The railroad began operation in 1901. Northern Pacific extended a spur line from Arlington to Darrington to carry timber from the mountains to cities on and near the coast. When the railroad reached this region of the valley, Mr. and Mrs. Cicero built a post office on their land near the tracks. Mrs. Cicero became the first postmistress. After some dispute, people on both sides of the river agreed to call the settlement Cicero.

The Stillaguamish valley is beginning to narrow at this point, but the farms are still large, with broad fields for hay and corn, and pastures for dairy cattle. The image below is looking back west, towards Arlington, from the turnout at the Cicero SR 530 Bridge.

SR 530 West of Cicero Bridge

State Route 530 crosses the North Fork of the Stillaguamish River on the Cicero Bridge between 300th Street Northeast and Hillis Road, 7.6 miles from Arlington. Just west of the Cicero Bridge, a parking area on the right of the highway (for eastbound traffic) provides access to the Whitehorse Trail which parallels the highway from Arlington to Darrington. The Whitehorse Trail runs on the roadbed of the historic Northern Pacific Railway.

The first image below is the Cicero Bridge, State Route 530 over North Fork. Both bridges are shadowed by the hills that line the south side of the valley, to the right of the highway. Difficult to see in that deep shadow is an abutment on the right side of the arched highway bridge. That abutment, and a matching structure on the near side of the river, are the remnants of the Hilderbrand Bridge, built in 1896 by Ben Hilderbrand in anticipation of the road that was planned through the valley. That road, which is now SR 530, was build in 1897, after Hilderbrand’s death. The steel arch SR 530 bridge seen below was built in 1966.

The middle image shows both the highway bridge and the Centennial Trail Bridge. When I parked to take this shot, an ambulance was leaving the parking area. A cyclist was standing near the bridge, holding her bike. A second bike was on the ground next to her. She called to me, and warned that the bridge deck was very slick. She said her friend had slipped on the bridge, even though she was walking, and that they had called the ambulance for her, just to be safe. she said her friend did not appear to be hurt, but her age warranted caution. I took her advice and did not walk on the bridge. The image on the right is the Whitehorse Trail Bridge at Cicero on a warmer, dryer day.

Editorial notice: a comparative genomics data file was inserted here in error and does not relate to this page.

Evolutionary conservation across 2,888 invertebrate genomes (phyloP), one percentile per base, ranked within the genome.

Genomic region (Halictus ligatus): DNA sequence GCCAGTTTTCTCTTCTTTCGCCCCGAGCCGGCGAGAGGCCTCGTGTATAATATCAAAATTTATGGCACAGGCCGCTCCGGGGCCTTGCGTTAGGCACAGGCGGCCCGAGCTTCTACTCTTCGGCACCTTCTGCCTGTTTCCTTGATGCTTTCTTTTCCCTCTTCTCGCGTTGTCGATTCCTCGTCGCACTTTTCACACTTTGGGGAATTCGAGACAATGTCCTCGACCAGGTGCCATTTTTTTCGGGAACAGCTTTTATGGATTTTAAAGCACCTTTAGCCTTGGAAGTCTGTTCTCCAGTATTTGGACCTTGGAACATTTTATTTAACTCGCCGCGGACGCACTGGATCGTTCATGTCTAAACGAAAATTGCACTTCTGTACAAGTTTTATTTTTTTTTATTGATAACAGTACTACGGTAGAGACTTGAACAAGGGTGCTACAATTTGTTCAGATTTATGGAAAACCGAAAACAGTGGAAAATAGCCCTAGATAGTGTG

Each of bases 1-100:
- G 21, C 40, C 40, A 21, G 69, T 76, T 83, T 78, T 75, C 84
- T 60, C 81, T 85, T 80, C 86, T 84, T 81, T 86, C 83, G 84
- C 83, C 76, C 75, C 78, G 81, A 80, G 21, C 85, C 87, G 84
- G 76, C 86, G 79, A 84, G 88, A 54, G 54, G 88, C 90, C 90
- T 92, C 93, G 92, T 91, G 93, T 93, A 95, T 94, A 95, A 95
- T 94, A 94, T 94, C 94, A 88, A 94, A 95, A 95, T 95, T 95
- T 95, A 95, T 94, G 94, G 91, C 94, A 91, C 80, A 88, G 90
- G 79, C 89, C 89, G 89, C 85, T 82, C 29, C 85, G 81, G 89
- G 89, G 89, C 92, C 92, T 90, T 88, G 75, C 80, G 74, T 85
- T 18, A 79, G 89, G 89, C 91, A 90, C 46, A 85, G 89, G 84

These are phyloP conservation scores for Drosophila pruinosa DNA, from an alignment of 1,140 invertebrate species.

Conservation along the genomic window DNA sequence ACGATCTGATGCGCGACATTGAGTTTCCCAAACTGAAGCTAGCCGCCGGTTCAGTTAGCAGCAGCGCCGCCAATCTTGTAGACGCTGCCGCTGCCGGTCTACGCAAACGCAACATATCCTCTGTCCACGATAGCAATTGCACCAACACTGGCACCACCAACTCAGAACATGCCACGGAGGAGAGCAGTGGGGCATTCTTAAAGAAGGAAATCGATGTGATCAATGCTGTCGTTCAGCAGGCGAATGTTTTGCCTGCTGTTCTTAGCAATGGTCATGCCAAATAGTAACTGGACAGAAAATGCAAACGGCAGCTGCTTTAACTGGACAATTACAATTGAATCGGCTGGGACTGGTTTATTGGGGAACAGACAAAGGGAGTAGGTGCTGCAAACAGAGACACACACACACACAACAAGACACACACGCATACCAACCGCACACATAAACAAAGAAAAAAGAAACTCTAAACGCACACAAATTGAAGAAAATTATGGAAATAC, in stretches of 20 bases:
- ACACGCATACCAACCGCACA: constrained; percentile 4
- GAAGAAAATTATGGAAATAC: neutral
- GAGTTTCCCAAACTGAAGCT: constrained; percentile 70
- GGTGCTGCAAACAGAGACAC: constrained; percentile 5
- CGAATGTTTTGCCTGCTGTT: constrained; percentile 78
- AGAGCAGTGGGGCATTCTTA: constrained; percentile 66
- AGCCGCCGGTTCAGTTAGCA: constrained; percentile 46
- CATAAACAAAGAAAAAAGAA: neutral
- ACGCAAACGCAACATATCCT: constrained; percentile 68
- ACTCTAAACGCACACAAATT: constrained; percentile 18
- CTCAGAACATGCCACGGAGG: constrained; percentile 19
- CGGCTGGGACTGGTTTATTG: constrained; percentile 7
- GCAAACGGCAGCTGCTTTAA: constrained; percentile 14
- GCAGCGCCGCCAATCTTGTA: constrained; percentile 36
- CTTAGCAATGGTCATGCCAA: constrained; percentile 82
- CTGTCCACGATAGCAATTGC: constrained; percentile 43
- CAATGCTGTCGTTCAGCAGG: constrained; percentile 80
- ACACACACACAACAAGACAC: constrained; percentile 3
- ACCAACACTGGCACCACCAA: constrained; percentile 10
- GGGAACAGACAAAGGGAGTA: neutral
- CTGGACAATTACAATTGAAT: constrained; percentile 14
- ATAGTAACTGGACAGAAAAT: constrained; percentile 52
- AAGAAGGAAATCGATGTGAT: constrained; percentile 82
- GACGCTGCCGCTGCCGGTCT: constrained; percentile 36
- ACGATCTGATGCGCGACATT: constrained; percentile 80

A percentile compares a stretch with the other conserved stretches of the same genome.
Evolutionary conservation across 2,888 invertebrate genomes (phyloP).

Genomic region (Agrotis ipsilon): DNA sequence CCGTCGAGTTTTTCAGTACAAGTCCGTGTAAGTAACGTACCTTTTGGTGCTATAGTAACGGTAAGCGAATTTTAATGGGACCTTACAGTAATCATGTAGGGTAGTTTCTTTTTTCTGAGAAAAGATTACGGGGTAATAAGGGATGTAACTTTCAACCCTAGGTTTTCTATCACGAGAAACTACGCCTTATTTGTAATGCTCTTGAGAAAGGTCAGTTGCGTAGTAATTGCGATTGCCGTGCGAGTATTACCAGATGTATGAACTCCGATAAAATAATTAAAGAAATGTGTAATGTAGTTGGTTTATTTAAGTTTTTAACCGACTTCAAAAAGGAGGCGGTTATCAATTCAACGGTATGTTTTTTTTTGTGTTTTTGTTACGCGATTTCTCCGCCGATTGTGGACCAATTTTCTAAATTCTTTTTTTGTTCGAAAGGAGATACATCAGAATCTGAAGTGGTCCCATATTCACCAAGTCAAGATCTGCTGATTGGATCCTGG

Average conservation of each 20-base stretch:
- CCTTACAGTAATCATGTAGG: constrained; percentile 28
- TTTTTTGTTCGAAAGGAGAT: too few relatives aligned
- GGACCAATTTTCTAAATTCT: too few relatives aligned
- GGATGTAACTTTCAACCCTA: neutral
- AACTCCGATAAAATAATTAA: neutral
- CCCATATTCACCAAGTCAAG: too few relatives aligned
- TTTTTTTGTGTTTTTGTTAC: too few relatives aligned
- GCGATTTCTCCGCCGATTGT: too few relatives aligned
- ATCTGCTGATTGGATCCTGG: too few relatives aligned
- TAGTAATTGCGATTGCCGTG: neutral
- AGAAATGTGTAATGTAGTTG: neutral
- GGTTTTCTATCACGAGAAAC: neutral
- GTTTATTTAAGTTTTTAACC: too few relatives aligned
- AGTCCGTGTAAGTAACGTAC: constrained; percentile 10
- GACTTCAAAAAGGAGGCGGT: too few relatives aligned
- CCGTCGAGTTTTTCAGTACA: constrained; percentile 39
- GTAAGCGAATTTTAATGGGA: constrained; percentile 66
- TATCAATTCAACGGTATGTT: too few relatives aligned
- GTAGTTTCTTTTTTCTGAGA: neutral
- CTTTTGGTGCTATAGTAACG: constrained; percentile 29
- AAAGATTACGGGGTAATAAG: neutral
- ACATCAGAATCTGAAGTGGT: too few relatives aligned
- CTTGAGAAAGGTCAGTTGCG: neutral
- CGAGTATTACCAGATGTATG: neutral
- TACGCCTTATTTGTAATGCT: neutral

As SR 530 travels east beyond Cicero, space for large, commercial farms dwindles, replaced by small family farms with a few head of dairy or beef cattle and perhaps some chickens. Wide green meadows and pastures are replaced by small lots, sometimes simply muddy yards, grass beaten down by just one or two penned cows.

Houses change from elegant, two or three story, multi-room residences to small, one-story, wood frame homes or permanently anchored mobile homes that are tucked away from the highway behind woodlots, down lanes that are often twin, muddy ruts. Small houses often have thick clumps of moss on the roof and have not seen a fresh coat of paint in years. Houses, barns, and other outbuildings that don’t have moss-decorated roofs usually have corrugated steel roofs that are more rust than steel. As the highway moves east, the areas around these small homes sometimes have several old cars and pickups of questionable mobility. Occasionally, old appliances share the yard with faded, plastic children’s pedal toys and slides.

Four miles east of Cicero, the old community of Oso is still visible. Four miles beyond the Oso store in the community of Oso is the Oso Slide Memorial and the shattered hillside north of the Whitehorse Trail and the highway. The Memorial describes the March, 22, 2014, tragedy in 43 children, women, and men perished. I write about it in more detail in my Oso Slide posts.

Westward Whitehorse Trail at Oso Slide

Closer to Darrington, Whitehorse mountain dominates the landscape. The mountain was called So-bahli-ahli in the Lushootseed language of local Salish tribes. It was named Whitehorse Mountain by Darrington postmaster W. C. Hiles in 1894 because a snow patch resembled a horse owned by Fred Olds, a pioneer that the townsfolk were searching for.

Barn Below Whitehorse Mountain

The story of SR 530 as it travels through Oso and other historic communities, past the Oso Slide, and farther east towards Darrington will be the subject of subsequent posts in this series. Please stay tuned.

All of the images in this post are available at my Arlington collection and at my State Route 530 collection for purchase as archival paper and canvas prints and on a variety of household items like cups, blankets, and shower curtains. All of the images and text are copyrighted by Tom Cochran Vagabond Photography. Please leave a comment, question, or suggestion. Thanks for reading.